Food that makes you look younger: fact or fiction?

Throw away that expensive facial serum: glowing skin could be yours just by heading to the kitchen… Really? Berries and citrus fruit are ‘proven complexion perfecters’, and for stronger, glossier hair, an avocado a day will ‘help the follicles work more efficiently’.

If only life, ageless beauty (and health) were that simple, says a sceptical Sue Quinn.

Food that makes you look younger: fact or fiction?

Health and wellness websites are brimming with promises like these; that you can ‘get the glow’ by incorporating various ‘superfoods’ into your diet. Of course, what you eat and your appearance are connected: a well-balanced diet
will boost your chances of looking healthy. But claims that particular foods or diets can be magic bullets in your beauty arsenal are wrong and sometimes dangerous, according to dermatologists.

“I often hear that what you put in your mouth is going to have an effect on your skin, but the human body just doesn’t work that way,” says Dr Anjali Mahto, consultant dermatologist and author of The Skincare Bible (Penguin Life £14.99). “Food has to pass through the gut and some of it gets to our skin and some of it doesn’t. Diet is just a small part of the puzzle, along with sleep, alcohol, smoking, skincare and prescription treatments.”

Dr Mahto says there’s “a small amount of evidence” that some foods might have a role to play in managing chronic skin conditions such as eczema, psoriasis and rosacea. For example, foods with anti-inflammatory properties, particularly those rich in omega 3 fats such as oily fish, seeds and nuts, might help some people when eaten as part of a wider treatment programme. It’s a different story, however, for people who aren’t nutritionally deficient.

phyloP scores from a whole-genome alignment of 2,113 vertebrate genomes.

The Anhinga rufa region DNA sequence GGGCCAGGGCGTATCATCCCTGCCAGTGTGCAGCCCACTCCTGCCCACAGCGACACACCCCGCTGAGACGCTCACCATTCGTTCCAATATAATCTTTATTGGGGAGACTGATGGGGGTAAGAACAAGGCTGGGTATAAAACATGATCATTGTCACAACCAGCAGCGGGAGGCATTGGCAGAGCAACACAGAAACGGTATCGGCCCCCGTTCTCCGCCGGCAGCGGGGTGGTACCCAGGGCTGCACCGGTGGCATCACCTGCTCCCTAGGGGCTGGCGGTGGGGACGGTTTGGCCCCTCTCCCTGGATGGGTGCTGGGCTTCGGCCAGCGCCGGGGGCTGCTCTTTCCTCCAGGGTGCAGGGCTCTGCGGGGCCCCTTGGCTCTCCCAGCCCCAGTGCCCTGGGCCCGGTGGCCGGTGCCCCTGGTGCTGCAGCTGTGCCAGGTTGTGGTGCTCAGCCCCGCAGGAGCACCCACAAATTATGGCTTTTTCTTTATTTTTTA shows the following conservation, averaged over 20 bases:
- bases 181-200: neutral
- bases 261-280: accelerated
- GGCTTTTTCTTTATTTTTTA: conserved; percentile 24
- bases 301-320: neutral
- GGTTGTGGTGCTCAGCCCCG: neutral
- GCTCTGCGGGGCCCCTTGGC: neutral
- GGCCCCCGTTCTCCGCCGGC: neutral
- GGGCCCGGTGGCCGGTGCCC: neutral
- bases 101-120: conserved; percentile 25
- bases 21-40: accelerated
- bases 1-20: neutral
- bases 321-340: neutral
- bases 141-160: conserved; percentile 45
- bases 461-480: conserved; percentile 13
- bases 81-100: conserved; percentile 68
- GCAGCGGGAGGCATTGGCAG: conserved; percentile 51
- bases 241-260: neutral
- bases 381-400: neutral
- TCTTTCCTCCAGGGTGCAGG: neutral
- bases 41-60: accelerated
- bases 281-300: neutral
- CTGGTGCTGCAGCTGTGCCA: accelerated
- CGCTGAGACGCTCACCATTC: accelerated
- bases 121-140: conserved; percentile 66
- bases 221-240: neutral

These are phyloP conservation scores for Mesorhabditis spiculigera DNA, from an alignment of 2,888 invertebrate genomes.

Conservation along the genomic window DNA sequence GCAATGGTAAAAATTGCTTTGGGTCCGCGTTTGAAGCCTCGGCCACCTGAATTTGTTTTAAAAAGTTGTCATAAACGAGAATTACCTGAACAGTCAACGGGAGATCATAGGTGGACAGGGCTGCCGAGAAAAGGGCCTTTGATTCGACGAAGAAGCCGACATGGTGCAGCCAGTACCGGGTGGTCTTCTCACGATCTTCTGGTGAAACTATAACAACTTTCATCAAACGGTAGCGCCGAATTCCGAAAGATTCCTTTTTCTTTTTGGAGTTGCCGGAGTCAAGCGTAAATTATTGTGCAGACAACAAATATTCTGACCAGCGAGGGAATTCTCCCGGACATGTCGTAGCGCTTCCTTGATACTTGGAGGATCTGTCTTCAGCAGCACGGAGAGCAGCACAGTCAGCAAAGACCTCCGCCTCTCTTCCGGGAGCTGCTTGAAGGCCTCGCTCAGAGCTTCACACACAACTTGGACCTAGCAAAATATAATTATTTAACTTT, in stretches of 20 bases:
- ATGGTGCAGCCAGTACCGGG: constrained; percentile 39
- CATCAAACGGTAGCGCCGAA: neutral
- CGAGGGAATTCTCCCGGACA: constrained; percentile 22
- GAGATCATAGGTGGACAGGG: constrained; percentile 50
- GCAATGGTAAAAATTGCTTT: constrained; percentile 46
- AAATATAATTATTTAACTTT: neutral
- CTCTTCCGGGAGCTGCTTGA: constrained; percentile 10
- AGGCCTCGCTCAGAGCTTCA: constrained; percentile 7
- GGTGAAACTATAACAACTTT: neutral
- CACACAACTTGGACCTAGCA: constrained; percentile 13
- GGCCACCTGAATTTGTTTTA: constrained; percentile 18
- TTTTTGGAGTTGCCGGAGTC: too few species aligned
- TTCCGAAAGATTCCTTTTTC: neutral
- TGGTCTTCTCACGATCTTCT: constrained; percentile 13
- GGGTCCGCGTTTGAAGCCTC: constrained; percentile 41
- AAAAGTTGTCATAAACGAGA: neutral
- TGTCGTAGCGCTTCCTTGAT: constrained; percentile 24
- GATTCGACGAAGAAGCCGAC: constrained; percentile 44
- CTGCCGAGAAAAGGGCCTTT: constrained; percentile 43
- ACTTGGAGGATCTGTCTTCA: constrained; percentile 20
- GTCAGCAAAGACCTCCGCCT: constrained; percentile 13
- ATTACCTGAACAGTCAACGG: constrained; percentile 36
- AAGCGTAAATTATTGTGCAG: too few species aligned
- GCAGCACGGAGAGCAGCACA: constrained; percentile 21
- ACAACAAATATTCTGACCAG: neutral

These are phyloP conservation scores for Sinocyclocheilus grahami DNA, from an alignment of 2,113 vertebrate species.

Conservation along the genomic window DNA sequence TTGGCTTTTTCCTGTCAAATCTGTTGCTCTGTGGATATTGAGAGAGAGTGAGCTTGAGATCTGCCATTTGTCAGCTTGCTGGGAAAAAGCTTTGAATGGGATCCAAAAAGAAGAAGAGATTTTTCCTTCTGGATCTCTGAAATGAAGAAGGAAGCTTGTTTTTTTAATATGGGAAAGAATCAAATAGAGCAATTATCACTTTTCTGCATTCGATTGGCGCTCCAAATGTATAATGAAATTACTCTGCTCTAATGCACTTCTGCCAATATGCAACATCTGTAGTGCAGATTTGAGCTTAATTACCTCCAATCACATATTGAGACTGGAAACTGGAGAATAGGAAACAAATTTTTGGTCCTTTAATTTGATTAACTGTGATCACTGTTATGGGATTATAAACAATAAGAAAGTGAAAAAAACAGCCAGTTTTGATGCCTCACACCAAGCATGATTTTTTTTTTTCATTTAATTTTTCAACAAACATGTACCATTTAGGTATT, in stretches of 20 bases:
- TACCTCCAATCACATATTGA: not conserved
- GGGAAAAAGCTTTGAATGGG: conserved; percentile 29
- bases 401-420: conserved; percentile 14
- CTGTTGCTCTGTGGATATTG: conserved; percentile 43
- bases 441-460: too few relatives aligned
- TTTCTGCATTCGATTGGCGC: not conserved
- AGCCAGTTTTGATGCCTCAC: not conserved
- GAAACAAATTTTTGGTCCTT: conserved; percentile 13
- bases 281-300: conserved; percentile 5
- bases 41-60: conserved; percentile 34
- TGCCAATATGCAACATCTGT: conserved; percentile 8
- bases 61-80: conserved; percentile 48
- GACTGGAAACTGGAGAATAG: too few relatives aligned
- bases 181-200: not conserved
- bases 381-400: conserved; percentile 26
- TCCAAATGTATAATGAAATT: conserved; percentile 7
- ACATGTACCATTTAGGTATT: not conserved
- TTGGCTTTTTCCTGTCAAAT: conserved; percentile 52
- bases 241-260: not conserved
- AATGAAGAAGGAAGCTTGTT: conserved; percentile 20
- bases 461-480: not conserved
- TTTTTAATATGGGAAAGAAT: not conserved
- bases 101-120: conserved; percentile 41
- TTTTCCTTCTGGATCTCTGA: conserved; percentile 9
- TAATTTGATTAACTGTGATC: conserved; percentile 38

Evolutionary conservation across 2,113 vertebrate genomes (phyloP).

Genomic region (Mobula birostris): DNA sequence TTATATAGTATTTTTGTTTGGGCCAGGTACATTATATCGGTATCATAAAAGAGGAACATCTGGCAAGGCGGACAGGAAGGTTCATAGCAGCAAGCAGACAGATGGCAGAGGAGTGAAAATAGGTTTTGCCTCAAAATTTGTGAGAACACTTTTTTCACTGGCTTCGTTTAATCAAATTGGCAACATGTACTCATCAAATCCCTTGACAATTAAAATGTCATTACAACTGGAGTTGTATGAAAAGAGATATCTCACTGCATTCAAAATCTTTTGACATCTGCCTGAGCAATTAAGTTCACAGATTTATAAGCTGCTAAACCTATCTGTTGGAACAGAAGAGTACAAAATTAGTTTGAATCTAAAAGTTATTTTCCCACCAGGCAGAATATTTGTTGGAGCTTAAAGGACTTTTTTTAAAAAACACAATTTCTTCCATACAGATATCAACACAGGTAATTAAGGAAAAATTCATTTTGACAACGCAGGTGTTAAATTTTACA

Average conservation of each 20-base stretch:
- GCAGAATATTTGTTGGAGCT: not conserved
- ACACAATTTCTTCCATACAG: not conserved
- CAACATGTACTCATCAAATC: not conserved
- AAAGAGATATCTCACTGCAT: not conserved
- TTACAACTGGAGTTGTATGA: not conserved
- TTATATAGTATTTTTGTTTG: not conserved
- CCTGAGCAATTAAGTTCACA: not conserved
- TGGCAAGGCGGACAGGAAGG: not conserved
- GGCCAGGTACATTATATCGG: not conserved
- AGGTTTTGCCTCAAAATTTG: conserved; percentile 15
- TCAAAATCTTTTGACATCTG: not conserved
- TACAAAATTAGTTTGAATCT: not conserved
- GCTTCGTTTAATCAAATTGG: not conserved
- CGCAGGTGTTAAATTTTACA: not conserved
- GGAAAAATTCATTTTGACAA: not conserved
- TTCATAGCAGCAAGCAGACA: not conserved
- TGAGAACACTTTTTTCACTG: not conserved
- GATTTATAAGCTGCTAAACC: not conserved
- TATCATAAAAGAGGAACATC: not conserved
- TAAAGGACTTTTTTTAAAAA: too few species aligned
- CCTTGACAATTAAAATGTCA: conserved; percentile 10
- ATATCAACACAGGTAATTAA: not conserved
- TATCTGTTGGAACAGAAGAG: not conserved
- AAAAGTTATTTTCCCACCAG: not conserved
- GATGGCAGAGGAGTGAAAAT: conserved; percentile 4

Foods rich in vitamin C regularly appear on lists of those that are claimed to be ‘skin-perfecting’. This probably stems from the fact that our bodies need vitamin C to produce collagen, the protein that gives skin its structure. But healthy people who aren’t deficient have nothing to gain by eating copious amounts of it. “Eating lots of vitamin C isn’t going to give you loads of collagen because the body takes what it needs, and you pee out the rest,” Dr Mahto says.

The same applies to foods rich in vitamin A. While this nutrient can play a role in treating acne, the science is complex: vitamin A takes different forms and doses need to be high to be effective. “You would never be able to get enough of it in your diet to treat acne effectively.”

The collagen conundrum
Sadly, we can’t change the fact that collagen production decreases with age. After our mid-20s, levels fall by about 1 per cent per year and, for women, more rapidly after the menopause, resulting in fine lines, wrinkles and sagging skin. Dr Mahto says apart from including plenty of protein in your diet, there is nothing you can eat to encourage your body to produce more collagen. And she’s highly sceptical of drinks that claim to do this.

You can, however, reduce the risk of damaging your collagen by cutting back on sugary foods, including fruit, if you eat excessive amounts. Dr Mahto explains that when we eat lots of sweet foods, the sugar molecules bind to collagen, leading to an accumulation of proteins called advanced glycation end-products. These prevent collagen functioning properly. “I’m not saying cut out sugar altogether, but there’s evidence that sugar will cause accelerated ageing of your skin,” Dr Mahto says. She adds that ‘sugar’ includes so-called unrefined syrups such as honey and agave, as well as fruit.

Image of fruit

And what about acne?
The connection between chocolate and acne has been hotly debated for decades. Until the 1960s, doctors believed chocolate caused spots, but an influential 1969 study appeared to debunk the link. Now, scientists have changed their minds again.